How I reinvent the wheel

The working title of this post was How I reinvent the wheel. All. The. Time.

I find this really embarrassing so I don’t generally discuss it, but I can be very indecisive when it comes to sewing. In every other aspect of my life, I make decisions quickly and efficiently. In sewing, I tend to reinvent the wheel.

Recently, I admitted this in an email to Carolyn of Diary of a Sewing Fanatic. She assured me she did the same every time she sewed. Umm, okay, but it’s probably not quite this bad. Let me illustrate:

Last week, having fixed the dart position on the KS3003 knit top pattern, I was ready to move on to the dress (next to the last garment in this summer 6-PAC). I wanted to try the M6355 Diana made so successfully. I compared the pattern pieces to the KS3003, and decided it would be too much in terms of pattern adjustments. Then…

Patterns - morph

I thought, maybe I could just morph the bottom of the M6355 to the KS3003. A-ha! Neat idea! I did just that, made the whole pattern and was set to cut some fabric, when I realized I never really like wearing T-shirt dresses. They’re always too loose and need to be belted, which is not good for summer. Back to the drawing board…

Summer casual - garments

I remembered the dresses in the above picture. I drafted the pattern back in 2009. It fits well, curves in all the right places, and doesn’t require a belt. Oh, but I want a different neckline. I always feel sort of naked in collarless necklines. I think it’s because I don’t have long hair to accessorize the sides of my neck. So I prefer necklines with some stand in the back, not necessarily a full collar. I looked through my pattern collection and found these:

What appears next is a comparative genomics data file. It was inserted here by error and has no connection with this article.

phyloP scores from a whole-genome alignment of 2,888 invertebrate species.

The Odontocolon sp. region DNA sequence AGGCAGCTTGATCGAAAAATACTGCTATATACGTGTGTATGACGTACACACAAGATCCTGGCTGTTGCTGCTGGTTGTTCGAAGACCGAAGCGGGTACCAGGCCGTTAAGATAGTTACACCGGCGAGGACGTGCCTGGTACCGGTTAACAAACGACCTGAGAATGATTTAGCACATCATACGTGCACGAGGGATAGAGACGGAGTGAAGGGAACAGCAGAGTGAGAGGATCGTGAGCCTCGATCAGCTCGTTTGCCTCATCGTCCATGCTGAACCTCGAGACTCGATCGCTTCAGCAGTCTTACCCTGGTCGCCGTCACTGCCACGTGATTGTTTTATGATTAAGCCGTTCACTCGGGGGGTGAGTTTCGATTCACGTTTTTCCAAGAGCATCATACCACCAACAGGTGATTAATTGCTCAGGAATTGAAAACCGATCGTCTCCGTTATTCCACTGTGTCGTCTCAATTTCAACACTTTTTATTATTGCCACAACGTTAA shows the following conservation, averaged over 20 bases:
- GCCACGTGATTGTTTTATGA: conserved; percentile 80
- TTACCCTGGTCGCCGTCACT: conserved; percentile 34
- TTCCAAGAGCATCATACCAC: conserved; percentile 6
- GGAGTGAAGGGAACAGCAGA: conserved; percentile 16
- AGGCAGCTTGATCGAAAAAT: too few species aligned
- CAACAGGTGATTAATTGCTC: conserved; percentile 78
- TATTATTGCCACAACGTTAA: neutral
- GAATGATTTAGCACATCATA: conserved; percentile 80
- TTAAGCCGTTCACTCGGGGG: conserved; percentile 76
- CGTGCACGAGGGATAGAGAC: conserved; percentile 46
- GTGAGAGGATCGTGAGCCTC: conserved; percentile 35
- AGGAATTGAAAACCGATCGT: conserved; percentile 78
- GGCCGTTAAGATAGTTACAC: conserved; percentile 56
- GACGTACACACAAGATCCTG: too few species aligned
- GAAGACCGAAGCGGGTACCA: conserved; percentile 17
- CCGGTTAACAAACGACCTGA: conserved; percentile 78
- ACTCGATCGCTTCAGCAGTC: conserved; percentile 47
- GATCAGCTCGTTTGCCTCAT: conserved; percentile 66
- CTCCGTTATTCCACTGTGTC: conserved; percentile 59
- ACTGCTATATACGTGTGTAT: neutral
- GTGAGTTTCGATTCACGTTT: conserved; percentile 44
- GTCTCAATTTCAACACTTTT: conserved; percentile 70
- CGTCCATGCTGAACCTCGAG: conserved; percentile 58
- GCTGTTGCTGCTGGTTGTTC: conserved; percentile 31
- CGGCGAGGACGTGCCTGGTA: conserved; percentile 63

Patterns - necklines

Oh cool, a dickey would be nice! I could make a bunch in different colors! Hmm… I don’t know, not really a fan. How about one of the collared ones? Maybe. Wait! Let me look in my Burda index and see what’s there. How about a wrap neckline? With a contrasting band? This pattern:

Burda wrap detail

Yay, we have a winner! I traced off my base pattern and copied the Burda neckline in the front. It’s ready for fabric.

Me? I’m stuck trying to decide between the black Sophia knit and a dark gray woven. (Today I’m leaning toward the knit.)

So dear readers, fellow sewers, please tell me, is this normal? Do you do this?

You might also like

6 responses to “How I reinvent the wheel

  1. I do this mental exercise but I do it as I’m riding the bus to and from work and in very boring meetings. Sometimes my notes are all about the different changes I would make to a garment. It’s just that I use my commuting time to work out those things so that by the time I’m actually in the sewing cave, I know what I’m going to do and do it. There are so many decisions to make when sewing a garment that it’s not surprising that sewists dance around the process before we finally settle on what we are going to make.

    • Thank you, Carolyn, I feel better now. Mental exercise sounds much better, very purposeful. I’m adopting the term.

  2. Yep! that is normal….well if I’m normal that is, and I have been doing that for many years,……what to make out of a certain fabric …or what fabric to use for a certain pattern. Then realising I only like that style on other people!
    I have found that when the right thing comes along, I get so excited I can’t wait to make it…….sometimes you just have to browse.

    • Thank you, Beryl! It’s good to know there are others who will work out a new project only to realize that it isn’t for them. I think that was the part that bothered me the most – feeling like I had wasted all that time.

  3. If that’s not normal, then there are a bunch of us weirdos! 🙂 I tend to make the garment in my head so many times (with variations in style, with solutions to anticipated problems, in 5 different fabric combinations, etc) that by the time I’m actually in front of fabric and pins, I’m a little bored and ready to move on. Amazing how I get anything done, really. LOL.

    • Thank you, June! It sounds like you take this mental exercise (new term, yay!) to an even greater depth. I bet working out solutions to potential problems makes your sewing time that much faster and easier.

Leave a Reply

Your email address will not be published. Required fields are marked *

HTML tags are not allowed.

55,614 Spambots Blocked by Simple Comments